Questions & Answers: Advance Directives and End of Life Decisions
When will my advance directives go into effect?
Your advance directives become legally valid as soon as you sign them in
front of the required witnesses. However, they normally do not go into effect
unless you are unable to make your own decisions and each state establishes its
own guidelines for when advance directives become operative. The rules may
differ for living wills and medical powers of attorney, as described below.
Living will. In most states, before your living will can guide
medical decision making, two physicians must certify that you are unable to
make medical decisions and that you are in the medical condition specified in
the state's living will law (such as "terminal illness" or
"permanent unconsciousness"). Other requirements also may apply,
depending upon the state.
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Medical power of attorney. Most medical powers of attorney go into
effect when your physician concludes that you are unable to make your own
medical decisions. If you regain the ability to make decisions, your agent
cannot continue to act for you. Many states have additional requirements that
apply only to decisions about life-sustaining medical treatments. For example,
before your agent can refuse a life-sustaining treatment on your behalf, a
second physician may have to confirm your doctor's assessment that you are
incapable of making treatment decisions.
Your state specific advance directive provided by The National Hospice and
Palliative Care Organization explains when the documents go into effect under
your state's laws.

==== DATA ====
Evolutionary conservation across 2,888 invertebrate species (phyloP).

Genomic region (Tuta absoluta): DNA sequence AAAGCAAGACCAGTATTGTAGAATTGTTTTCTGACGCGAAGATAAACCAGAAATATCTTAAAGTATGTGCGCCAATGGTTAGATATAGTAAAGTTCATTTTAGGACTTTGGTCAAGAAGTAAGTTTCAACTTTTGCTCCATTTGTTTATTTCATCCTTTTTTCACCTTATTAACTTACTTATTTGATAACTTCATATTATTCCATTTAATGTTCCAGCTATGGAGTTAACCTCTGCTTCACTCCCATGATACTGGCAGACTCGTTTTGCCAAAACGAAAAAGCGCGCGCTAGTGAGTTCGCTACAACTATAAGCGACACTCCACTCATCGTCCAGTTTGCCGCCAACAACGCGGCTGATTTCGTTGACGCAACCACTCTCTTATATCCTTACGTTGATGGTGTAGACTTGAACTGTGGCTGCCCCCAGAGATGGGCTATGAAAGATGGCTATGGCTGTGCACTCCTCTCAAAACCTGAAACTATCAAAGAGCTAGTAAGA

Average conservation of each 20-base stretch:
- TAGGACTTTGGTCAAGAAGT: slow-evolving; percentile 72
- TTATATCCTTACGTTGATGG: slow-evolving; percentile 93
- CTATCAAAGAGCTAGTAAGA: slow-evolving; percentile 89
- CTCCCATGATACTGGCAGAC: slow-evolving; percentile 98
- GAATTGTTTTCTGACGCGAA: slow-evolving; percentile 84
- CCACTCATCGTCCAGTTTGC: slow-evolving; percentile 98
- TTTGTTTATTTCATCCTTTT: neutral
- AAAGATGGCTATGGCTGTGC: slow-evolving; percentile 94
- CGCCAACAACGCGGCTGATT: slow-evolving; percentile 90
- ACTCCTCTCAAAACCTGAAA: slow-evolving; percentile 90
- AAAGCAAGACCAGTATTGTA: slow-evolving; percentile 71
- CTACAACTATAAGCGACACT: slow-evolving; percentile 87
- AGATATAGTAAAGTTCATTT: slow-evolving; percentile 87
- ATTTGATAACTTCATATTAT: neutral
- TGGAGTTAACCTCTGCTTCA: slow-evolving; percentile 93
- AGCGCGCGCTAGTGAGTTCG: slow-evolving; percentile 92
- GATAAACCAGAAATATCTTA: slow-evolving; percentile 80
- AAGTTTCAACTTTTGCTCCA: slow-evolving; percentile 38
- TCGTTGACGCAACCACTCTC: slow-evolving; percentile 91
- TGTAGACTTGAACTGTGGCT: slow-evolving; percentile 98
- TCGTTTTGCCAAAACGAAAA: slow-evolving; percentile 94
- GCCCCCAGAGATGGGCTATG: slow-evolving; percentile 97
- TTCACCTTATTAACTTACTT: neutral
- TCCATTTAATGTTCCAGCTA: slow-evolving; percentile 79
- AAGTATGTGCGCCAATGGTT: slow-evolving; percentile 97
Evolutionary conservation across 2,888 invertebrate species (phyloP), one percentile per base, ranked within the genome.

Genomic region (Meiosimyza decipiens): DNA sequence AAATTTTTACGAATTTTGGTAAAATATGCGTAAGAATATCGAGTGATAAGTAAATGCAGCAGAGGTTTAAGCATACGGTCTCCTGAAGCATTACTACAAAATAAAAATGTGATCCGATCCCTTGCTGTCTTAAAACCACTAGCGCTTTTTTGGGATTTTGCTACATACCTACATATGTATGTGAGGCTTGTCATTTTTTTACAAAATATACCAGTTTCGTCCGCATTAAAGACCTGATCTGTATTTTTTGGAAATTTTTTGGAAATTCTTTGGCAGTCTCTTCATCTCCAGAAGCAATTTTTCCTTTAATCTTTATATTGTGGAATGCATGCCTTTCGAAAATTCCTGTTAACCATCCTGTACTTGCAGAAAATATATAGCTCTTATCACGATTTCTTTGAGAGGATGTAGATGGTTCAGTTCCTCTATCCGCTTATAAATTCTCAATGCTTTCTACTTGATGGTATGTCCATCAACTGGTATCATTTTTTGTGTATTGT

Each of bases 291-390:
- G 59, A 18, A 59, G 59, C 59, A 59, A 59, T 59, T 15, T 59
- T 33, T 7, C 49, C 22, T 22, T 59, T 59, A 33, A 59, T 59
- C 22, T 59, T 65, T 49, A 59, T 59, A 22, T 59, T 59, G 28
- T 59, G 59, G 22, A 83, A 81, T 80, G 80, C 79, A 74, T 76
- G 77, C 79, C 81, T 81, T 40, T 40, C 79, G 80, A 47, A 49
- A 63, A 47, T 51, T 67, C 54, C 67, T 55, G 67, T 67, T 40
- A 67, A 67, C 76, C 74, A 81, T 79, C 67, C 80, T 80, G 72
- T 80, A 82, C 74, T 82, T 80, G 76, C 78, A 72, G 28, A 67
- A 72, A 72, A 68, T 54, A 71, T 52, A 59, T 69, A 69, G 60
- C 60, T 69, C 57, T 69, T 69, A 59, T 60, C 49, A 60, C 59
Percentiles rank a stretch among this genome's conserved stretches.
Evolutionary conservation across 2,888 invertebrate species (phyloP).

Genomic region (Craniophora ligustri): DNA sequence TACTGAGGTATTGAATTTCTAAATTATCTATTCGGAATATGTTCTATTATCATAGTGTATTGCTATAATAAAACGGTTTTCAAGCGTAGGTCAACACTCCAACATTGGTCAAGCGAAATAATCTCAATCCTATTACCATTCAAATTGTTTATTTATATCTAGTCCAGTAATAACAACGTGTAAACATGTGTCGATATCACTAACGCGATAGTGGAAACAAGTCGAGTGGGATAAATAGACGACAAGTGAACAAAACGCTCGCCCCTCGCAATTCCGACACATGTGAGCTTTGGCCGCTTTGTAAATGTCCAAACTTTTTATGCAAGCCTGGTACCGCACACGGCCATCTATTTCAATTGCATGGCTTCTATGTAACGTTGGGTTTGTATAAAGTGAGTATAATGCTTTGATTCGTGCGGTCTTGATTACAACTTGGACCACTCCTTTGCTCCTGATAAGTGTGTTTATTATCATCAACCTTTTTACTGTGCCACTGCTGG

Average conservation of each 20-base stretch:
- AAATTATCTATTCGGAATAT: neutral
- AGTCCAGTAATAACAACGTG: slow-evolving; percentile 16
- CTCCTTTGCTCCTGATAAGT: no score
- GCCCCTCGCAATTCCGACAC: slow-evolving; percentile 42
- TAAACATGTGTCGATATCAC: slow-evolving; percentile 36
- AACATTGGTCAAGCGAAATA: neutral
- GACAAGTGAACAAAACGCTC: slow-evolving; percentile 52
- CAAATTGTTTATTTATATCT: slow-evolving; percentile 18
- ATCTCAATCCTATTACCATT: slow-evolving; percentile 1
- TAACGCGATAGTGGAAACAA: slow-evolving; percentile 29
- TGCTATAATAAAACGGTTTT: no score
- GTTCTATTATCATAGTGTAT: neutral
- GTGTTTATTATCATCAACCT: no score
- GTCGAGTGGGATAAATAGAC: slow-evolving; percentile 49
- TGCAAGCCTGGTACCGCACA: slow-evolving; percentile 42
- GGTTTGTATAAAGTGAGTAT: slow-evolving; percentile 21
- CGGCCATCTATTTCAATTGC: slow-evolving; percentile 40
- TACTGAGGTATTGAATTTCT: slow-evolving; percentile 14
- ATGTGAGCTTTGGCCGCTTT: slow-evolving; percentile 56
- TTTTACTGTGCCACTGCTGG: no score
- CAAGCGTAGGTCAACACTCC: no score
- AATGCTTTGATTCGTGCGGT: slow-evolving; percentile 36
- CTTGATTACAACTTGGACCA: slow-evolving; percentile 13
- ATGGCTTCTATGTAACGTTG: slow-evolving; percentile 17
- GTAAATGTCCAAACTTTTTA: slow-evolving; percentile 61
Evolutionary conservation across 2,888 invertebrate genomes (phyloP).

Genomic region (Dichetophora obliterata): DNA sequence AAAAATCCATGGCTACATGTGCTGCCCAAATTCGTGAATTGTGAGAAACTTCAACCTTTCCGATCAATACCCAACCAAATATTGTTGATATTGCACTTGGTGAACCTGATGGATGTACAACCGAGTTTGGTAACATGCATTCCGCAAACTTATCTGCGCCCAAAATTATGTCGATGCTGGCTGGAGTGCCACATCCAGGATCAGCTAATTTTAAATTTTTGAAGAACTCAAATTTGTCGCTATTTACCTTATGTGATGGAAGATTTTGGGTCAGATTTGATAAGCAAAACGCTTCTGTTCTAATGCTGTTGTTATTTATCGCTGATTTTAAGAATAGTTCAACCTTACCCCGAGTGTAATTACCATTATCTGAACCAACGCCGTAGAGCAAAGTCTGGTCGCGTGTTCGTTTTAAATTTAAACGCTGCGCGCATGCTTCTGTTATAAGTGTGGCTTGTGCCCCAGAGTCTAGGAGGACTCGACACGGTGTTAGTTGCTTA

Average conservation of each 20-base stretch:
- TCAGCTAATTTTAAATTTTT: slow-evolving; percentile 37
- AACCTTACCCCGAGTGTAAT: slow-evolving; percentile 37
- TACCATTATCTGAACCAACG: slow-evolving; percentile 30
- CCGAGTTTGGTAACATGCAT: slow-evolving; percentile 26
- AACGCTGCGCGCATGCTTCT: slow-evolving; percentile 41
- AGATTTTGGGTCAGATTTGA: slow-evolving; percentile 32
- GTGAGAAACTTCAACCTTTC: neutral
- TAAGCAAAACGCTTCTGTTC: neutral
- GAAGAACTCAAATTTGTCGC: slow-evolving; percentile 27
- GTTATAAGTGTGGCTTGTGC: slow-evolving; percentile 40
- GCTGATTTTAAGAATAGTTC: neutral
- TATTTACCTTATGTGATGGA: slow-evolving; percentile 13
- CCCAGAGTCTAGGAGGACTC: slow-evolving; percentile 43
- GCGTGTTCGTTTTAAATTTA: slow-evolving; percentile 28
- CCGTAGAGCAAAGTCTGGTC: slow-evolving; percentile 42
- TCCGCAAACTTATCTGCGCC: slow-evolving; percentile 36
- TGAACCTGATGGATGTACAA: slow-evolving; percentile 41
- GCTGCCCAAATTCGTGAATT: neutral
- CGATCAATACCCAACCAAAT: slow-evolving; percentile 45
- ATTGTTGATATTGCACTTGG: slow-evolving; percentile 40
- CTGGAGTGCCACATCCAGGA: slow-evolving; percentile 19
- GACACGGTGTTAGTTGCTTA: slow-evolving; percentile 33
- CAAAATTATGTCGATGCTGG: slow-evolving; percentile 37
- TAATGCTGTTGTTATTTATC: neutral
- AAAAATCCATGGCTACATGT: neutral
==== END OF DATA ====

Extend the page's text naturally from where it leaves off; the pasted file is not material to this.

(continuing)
Will my advance directives be honored if I am in an accident or experience a medical crisis at home and emergency technicians are called?
In these emergency situations, unless you are able to speak for yourself,
your consent to treatment is presumed. Once emergency personnel have been
called, they are obligated to do what is necessary to stabilize a patient for
transfer to a hospital, both from accident sites and from a home or other
facility. After a physician fully evaluates the person's condition and
determines the underlying conditions, advance directives can be implemented if
Emergency medical technicians cannot honor living wills or medical powers of
attorney. However, in many localities, the specific crisis of cardiac
arrest/respiratory arrest is addressed by a document called a
"Non-hospital Do-Not-Resuscitate Order." Individuals with
underlying conditions that would make resuscitation unwarranted under any
circumstances can carry a special "do-not-resuscitate" (DNR) order
signed by a doctor and in some states can wear a special bracelet or other
indicator that such a signed order exists.
These non-hospital DNR orders instruct emergency personnel not to perform
cardiopulmonary resuscitation (CPR). These orders apply to situations in which
the person's heart has stopped beating or breathing has stopped. For all other
conditions, emergency medical technicians are still required to treat and
transport the patient to the nearest hospital for evaluation by a physician. If
you wish to find out whether non-hospital DNR orders are available in your
locality, contact your local emergency medical service or department of
WebMD Medical Reference from the National Hospice and Palliative Care Organization